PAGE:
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June 20, 2018  |  Login

Install a Green Roof

Create a living ecosystem on your roof to lower temperatures and trap pollutants

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A green roof, also known as an ecoroof, is a vegetated roof system that applies the use of plants and natural growth to replace the conventional roof. Ecoroofs use shallow, lightweight soil held in place by a waterproof membrane to support vegetation to turn your roof into a beautiful living ecosystem. There are many advantages of an ecoroof: they can absorb rainwater, trap pollutants that fall onto the roof, produce oxygen, provide a wildlife habitat, lower heat temperatures in the building, and reduce the urban heat island effect, not to mention providing aesthetic benefits for human users.

There are two types of ecoroofs: extensive and intensive. The extensive ecoroof is planted with very drought-tolerant plants, such as Sedums and other succulents. Extensive roofs require little maintenance and almost never need watering. The intensive ecoroof however, is more like a roof garden, with a wide variety of plants that often times need to be watered and groomed. Intensive ecoroofs are ideal for areas that can be visited, like roof terraces on top of apartment buildings or upper story decks.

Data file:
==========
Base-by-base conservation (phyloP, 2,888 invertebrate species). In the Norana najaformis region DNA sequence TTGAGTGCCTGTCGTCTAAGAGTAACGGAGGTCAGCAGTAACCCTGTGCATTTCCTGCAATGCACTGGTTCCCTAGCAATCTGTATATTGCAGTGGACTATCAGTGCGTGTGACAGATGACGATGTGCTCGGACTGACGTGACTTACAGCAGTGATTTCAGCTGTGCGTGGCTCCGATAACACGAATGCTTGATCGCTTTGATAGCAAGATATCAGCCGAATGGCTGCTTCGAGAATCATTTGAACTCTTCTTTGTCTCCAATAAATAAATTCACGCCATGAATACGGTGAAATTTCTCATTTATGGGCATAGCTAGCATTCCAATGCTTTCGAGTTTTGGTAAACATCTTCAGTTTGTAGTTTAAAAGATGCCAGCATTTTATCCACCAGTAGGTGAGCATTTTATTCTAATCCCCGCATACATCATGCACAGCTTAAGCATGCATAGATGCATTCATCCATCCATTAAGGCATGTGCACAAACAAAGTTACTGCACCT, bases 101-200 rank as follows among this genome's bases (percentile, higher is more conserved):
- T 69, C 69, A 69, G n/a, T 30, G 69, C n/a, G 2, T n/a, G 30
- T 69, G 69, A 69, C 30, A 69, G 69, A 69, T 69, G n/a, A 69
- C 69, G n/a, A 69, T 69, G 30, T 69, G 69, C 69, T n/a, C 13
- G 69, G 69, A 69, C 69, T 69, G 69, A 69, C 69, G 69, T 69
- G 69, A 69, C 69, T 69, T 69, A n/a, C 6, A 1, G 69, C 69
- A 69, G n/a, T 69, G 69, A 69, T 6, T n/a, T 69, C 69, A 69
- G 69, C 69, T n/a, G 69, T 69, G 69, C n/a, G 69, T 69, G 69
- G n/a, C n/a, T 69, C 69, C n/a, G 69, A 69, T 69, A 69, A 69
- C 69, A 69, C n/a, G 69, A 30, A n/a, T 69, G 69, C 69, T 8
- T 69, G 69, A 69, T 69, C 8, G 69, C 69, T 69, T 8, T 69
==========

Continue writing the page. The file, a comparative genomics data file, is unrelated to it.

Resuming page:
Ecoroofs can be as elaborate and grand or as simple and small as you want them to be. From tiny sheds covered in grass to the world's largest, which covers 10 acres over a Ford Motor Company plant in Michigan, ecoroofs are sprouting up all over the country. One thing to keep in mind though is that ecoroofs should not be installed without professional help. First you need to make sure your roof can handle the weight of vegetation; a structural engineer can help you with this. Dangers of an ecoroof sliding off or even squashing your house should inspire you to do your research and planning first.


Take Action / Next Steps

Visit Green Roofs for Healthy Cities or to decide whether an ecoroof is right for you and to find qualified professionals in your area.


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Did You Know?

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1. About Green Roofs. "Green Roofs for Healthy Cities." Available from [10 April 2009]

2. Dell, Owen. Sustainable Landscaping. "Green You Home for Dummies." Wiley Publishing, Inc. 2009: Hoboken, NJ

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